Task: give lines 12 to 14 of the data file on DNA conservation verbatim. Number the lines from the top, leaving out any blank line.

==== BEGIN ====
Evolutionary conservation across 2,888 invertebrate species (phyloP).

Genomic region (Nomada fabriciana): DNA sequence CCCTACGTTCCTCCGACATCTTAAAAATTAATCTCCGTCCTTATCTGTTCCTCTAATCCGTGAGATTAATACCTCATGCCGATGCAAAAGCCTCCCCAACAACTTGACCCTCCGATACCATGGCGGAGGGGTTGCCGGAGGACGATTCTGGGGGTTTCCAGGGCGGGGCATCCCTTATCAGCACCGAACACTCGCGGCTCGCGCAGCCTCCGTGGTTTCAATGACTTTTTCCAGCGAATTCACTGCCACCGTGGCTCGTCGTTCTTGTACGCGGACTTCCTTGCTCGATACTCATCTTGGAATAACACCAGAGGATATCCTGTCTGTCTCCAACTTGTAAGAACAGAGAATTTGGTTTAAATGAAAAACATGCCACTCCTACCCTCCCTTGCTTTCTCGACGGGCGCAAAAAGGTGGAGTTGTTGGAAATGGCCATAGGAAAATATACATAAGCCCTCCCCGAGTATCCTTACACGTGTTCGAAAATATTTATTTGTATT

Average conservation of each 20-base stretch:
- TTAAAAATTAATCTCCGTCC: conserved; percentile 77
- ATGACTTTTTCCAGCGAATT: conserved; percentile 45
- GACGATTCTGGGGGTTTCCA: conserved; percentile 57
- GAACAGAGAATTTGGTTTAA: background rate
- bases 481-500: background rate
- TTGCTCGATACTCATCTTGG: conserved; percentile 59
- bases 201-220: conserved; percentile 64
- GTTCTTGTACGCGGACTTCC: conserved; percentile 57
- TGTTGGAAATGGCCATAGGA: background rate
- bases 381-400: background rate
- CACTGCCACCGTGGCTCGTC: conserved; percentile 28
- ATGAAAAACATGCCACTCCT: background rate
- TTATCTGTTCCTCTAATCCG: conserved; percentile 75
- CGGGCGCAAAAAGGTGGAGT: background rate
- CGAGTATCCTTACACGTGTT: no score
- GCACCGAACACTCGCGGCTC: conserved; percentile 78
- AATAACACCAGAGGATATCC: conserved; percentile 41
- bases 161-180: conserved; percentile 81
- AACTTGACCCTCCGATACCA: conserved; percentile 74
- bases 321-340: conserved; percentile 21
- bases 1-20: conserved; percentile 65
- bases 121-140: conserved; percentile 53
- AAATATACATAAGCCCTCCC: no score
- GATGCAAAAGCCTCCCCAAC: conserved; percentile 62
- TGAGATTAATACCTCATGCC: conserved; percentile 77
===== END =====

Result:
- TGTTGGAAATGGCCATAGGA: background rate
- bases 381-400: background rate
- CACTGCCACCGTGGCTCGTC: conserved; percentile 28